• [0047]
    In particular, in the version of the first preferred embodiment illustrated in FIGS. 2A-2C, the non-reflective prism structures are formed by two intersecting planar surfaces 10 and 11 that form parallel grooves 12. Surface 10 is transparent while surface 11 may be formed with a plurality of micro lenticular structures 13 extending parallel to the grooves 12 formed by the surfaces of the prism structures.
  • [0048]
    On the other hand, in the version of the first preferred embodiment illustrated in FIGS. 3A-3C, the prism structures are formed by planar surfaces 17 and convex surfaces 18 that intersect to form parallel grooves 19, while in the version illustrated in FIGS. 4A-4C, the prism structures are formed by planar surfaces 20 and concave surfaces 21 that intersect to form parallel grooves 22. Planar surfaces 17 and 20 again include lenticular structures 23 and 24 extending parallel to the grooves 19, with the respective convex surfaces 18 and concave surfaces 21 serving to further shift the image to project onto the screen.
  • [0049]
    It will of course be appreciated by those skilled in the art that the effect of convex or concave surfaces on the image will depend on the angle of incidence, i.e., on the orientation of the reflector relative to the immediate source of the image incident on the reflector, and also on whether light rays 14 illustrated in FIGS. 2A, 3A, and 4A initially encounter the planar surface or the curved surface, if any, of the respective reflector. For example, as illustrated, the reflector of FIG. 3A serves to enlarge a reflected image, and thus is especially suitable for use in a rear projection television system. However, if the reflector is turned upside-down relative to the image source, image compression will result. Similar, the reflector of FIG. 4A reduces the size of an image when in the illustrated vertical orientation, but enlarges the image when in reverse vertical orientation.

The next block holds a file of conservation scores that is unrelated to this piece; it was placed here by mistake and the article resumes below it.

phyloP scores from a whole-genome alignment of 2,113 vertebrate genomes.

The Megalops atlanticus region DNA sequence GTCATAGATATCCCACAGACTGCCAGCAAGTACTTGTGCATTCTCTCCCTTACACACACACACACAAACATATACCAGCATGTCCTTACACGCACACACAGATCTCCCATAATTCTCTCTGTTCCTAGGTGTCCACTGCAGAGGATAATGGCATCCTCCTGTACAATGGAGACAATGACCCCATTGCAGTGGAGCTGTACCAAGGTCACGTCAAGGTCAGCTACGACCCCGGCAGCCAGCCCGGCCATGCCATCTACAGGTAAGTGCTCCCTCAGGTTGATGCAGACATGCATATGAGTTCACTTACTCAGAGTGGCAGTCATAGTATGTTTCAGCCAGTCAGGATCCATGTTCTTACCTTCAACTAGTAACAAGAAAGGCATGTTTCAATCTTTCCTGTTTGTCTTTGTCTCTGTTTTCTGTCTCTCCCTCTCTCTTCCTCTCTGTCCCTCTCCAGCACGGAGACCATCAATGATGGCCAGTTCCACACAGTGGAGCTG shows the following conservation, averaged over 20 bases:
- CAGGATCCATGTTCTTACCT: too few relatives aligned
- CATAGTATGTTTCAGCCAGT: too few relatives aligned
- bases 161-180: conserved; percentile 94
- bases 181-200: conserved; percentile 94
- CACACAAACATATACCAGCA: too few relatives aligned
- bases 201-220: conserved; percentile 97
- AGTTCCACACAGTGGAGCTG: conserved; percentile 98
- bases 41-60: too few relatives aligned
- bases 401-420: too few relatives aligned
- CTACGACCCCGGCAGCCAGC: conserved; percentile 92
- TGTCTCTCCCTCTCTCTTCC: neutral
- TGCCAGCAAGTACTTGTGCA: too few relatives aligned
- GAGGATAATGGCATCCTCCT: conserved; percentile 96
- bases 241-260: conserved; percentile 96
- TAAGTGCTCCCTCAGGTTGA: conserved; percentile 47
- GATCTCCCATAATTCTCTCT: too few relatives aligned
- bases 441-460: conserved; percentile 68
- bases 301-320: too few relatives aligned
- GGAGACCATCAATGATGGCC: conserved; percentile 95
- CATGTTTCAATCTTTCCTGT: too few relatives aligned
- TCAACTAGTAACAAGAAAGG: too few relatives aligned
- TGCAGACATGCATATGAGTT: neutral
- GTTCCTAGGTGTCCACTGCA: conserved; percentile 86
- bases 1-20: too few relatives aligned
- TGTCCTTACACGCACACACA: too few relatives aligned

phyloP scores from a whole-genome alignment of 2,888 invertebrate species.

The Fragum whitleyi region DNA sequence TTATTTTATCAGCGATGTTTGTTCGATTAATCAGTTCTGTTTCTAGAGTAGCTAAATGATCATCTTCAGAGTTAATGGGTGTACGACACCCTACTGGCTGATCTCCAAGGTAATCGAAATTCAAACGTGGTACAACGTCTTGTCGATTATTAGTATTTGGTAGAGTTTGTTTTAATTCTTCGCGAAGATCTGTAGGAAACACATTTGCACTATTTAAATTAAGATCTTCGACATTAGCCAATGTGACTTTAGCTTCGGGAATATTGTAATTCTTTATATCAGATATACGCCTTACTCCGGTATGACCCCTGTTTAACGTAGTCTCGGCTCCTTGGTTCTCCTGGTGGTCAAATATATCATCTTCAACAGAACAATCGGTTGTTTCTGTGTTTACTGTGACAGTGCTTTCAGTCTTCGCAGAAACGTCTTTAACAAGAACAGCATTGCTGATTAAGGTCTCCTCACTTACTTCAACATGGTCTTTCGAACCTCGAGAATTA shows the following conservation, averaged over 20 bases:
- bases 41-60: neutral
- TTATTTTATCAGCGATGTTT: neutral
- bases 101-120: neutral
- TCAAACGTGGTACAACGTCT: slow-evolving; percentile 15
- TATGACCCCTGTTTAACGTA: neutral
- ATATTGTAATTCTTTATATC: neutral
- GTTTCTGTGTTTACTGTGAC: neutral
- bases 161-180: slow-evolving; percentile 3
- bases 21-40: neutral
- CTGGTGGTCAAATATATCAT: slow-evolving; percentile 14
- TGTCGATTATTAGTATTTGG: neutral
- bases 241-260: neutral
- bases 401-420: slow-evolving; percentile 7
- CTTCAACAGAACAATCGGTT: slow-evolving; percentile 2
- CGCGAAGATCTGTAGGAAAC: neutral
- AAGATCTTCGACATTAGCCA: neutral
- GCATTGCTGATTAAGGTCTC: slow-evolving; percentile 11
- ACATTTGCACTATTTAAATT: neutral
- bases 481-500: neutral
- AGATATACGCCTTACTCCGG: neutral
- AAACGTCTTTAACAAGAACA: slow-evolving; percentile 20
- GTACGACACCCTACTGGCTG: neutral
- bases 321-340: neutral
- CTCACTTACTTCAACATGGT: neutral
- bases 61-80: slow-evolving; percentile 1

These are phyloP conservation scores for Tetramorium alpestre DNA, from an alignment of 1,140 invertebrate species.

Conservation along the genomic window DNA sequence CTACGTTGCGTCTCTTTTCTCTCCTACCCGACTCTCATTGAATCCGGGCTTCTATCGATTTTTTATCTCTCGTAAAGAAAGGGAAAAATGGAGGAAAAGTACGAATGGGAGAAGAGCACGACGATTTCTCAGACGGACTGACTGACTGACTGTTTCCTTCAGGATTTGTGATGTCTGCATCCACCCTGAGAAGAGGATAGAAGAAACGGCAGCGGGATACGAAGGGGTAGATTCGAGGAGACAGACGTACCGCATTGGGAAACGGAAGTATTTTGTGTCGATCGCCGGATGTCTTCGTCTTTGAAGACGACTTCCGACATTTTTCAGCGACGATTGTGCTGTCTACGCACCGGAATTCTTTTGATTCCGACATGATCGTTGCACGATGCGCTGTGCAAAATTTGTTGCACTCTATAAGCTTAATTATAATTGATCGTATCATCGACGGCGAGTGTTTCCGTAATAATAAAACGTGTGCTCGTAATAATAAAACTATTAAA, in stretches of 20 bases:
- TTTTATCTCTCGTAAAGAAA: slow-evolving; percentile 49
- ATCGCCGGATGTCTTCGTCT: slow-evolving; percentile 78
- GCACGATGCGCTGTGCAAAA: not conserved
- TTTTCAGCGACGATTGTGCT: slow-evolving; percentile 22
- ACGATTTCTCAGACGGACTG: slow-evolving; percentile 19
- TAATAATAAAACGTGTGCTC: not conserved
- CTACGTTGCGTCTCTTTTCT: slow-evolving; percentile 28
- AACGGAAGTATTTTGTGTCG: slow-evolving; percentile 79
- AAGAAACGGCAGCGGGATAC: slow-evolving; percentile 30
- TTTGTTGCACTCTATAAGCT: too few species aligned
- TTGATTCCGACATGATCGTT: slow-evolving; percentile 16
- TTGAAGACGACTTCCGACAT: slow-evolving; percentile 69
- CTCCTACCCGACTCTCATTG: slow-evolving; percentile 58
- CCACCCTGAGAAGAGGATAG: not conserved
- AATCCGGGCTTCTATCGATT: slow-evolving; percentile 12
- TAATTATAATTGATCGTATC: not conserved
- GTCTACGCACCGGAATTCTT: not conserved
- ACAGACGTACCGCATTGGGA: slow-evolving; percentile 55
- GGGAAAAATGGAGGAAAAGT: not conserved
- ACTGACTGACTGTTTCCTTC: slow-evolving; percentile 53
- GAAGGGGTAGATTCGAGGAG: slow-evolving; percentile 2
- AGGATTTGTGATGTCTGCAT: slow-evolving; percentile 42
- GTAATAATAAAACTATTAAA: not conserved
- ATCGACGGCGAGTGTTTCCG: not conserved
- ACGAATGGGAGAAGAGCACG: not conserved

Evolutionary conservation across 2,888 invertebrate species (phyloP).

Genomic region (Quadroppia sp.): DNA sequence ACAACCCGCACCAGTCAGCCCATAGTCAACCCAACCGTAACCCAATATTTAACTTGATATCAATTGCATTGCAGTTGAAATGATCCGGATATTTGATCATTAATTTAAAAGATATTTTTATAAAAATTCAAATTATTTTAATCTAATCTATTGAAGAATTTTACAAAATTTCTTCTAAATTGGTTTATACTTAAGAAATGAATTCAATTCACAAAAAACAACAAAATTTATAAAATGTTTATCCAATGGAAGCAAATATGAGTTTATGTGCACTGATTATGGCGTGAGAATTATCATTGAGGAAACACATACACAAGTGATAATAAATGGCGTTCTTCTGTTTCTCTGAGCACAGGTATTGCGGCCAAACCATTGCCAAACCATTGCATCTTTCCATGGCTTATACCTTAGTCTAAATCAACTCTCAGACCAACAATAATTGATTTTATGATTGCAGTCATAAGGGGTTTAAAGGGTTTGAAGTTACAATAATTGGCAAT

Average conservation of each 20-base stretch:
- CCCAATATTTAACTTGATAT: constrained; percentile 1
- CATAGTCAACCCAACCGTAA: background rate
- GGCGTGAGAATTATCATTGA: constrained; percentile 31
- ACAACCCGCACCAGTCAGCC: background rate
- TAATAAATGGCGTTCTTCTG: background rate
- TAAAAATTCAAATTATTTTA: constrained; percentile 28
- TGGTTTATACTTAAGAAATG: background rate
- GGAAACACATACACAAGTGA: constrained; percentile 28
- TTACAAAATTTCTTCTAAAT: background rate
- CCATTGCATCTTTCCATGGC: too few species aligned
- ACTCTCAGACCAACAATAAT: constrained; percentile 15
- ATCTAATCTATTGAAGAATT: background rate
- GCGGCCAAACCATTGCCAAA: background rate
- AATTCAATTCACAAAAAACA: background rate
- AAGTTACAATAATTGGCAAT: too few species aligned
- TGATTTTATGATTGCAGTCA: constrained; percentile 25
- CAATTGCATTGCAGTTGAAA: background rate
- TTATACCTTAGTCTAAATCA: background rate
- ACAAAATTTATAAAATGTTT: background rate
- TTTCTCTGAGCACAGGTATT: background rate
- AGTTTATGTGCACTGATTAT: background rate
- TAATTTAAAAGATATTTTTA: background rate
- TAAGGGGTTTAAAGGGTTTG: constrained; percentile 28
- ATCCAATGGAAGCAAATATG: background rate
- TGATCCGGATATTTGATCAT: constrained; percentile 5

• [0050]
    FIGS. 5A-5C show respective variations of the planar reflector structures of FIGS. 2A-2C, 3A-3C, and 4A-4C, in which the lenticular structures 25-27 of surfaces 11, 17, and 20 are oriented 90 relative to the corresponding lenticular structures 13, 23, and 24 of FIGS. 2A-2C, 3A-3C, and 4A-4C. Alternatively, as in all of the preferred embodiments of the present invention, any of the non-reflective surfaces, including surfaces 11, 17, and 20, and possibly surfaces 10, 18, and 21, may be altered in ways other than lenticulation, for example by applying a diffusing coating or by roughening the appropriate surfaces to diffuse or scatter light to provide a screening effect, as well as by providing a polarizing coating, by adding printing to create visible patterns or messages, and so forth.
  • [0051]
    The second preferred embodiment differs from the first preferred embodiment in that the reflective surfaces are the angled surfaces opposite the planar rear surface corresponding to surface 8 of the first preferred embodiment. In particular, in the second preferred embodiment shown in FIGS. 6A, 6B, 7A, and 7B, planar reflective surface 8 is replaced by reflecting surfaces 30 and 31, which may be coated, laminated, or otherwise formed on substrate 32, to thereby provide a retroreflective effect that directs light back at the source.
  • [0052]
    As in the first preferred embodiment of the invention, the retroreflective effect may be enhanced by replacing the planar surface 33 of the reflector illustrated in FIGS. 6A and 6B with a concave surface 34, as illustrated in FIGS. 7A and 7B, or with any other image enhancing configuration. It will of course be appreciated that micro-lenticular structures, as well as other coatings or surfaces treatments, may be applied to any of the non-reflective surfaces of the reflectors of this embodiment in a manner similar to that discussed above with respect to the first preferred embodiment of the invention.
  • [0053]
    According to the principles of a third preferred embodiment of the invention, illustrated in FIGS. 9A-11A and 9B-11B, the reflective surface 35 is a curved surface having an arc-shaped cross-section and arranged in rows to form “one-dimensional” cylindrical or barrel lens structures. As in the other embodiments of the invention, the remaining pairs of non-reflective surfaces 36, 37, 38, 39, and 40, 41 may be configured to achieve a desired optical effect, whether symmetrically as in FIGS. 9A, 9B and 10A, 10B, or asymmetrically as in FIGS. 11A, 11B. The direction of incident and reflected light for the illustrated variations of the second and third embodiments is generally indicated in FIGS. 7A and 9A by arrows 42.